PANS and PANDAS
Pediatric Acute-onset Neuropsychiatric Syndrome (PANS) and Pediatric Autoimmune Neuropsychiatric Disorder Associated with Streptococcal infections (PANDAS) are immune-mediated, inflammatory conditions that can occur when an infection or other trigger causes the body to essentially turn on itself and attack structures in the brain. Each of these disorders may manifest in sudden or subacute neuro-psychiatric changes including but not limited to the rapid onset of severe obsessive compulsive disorder (OCD), tics, anxiety, eating restrictions, and often dramatic behavioral changes. This is not a complete list of possible symptoms or signs of PANS or PANDAS so it is always recommended you discuss with your child’s pediatrician any concerns or observations at the earliest opportunity, ideally for referral to a neurology specialist.
Given the disparity of symptoms and the rate at which they present, combined with some practitioners’ lack of familiarity with these illnesses, many children are often misdiagnosed. They may be determined to have a psychiatric disorder, for example, and subsequently do not receive the appropriate treatment in a timely manner…which can mean that parents, guardians or caregivers may have to assume even more of an advocacy role on behalf of the patient.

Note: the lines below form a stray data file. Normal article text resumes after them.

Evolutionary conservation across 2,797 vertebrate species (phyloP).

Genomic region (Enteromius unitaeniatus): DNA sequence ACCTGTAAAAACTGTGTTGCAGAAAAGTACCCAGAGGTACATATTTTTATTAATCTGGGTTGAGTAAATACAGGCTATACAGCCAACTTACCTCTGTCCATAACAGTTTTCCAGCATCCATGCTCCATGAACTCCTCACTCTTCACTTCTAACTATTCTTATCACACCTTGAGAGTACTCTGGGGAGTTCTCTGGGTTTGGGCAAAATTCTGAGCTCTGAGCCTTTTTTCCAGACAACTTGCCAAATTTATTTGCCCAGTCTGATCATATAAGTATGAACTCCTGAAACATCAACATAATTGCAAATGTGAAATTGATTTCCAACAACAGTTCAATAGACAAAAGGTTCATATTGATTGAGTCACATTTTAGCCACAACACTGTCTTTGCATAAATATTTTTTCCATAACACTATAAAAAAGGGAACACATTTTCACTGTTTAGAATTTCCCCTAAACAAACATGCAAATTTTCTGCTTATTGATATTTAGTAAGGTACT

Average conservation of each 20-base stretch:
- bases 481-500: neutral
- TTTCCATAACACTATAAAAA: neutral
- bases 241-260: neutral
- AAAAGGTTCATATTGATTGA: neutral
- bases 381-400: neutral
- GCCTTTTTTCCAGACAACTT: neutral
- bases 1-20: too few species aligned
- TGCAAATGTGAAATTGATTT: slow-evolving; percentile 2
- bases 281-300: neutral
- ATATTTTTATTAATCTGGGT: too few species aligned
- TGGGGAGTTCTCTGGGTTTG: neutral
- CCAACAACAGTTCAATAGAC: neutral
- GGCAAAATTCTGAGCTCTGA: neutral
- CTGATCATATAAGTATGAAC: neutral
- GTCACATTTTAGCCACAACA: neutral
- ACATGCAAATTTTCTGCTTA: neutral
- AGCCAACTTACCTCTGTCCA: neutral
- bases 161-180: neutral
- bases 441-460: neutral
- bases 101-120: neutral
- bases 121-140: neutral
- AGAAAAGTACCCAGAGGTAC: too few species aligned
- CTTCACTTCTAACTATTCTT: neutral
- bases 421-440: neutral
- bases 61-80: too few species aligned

What you can do.
Since PANS and PANDAS can affect children as young as three or four years old, it is not possible to expect your child to fully verbalize appropriately how they are feeling or explain their changes in behavior. It’s important to note too that not all sudden behavioral shifts can be attributed to one of these disorders so it’s best to provide your child’s physician with a complete history relative to when the behaviors began, any illness that preceded these observed changes, any new environmental settings or possible exposure to toxins or interaction with children who may have had a strep or similar infection. Ideally, you should provide as well any laboratory or other testing you may have obtained from an urgent care or emergency facility and similar documentation. These are not easily diagnosed disorders and there are certain criteria for definitively identifying PANS or PANDAS – so the more information you can provide, the more helpful your insight can be to medical professionals in arriving at the best treatment plan.
We invite you to visit our comprehensive PANS and PANDAS-dedicated section on this website for in-depth information about symptoms, our protocols including assessment, treatment and resources, as well as the latest research news and more.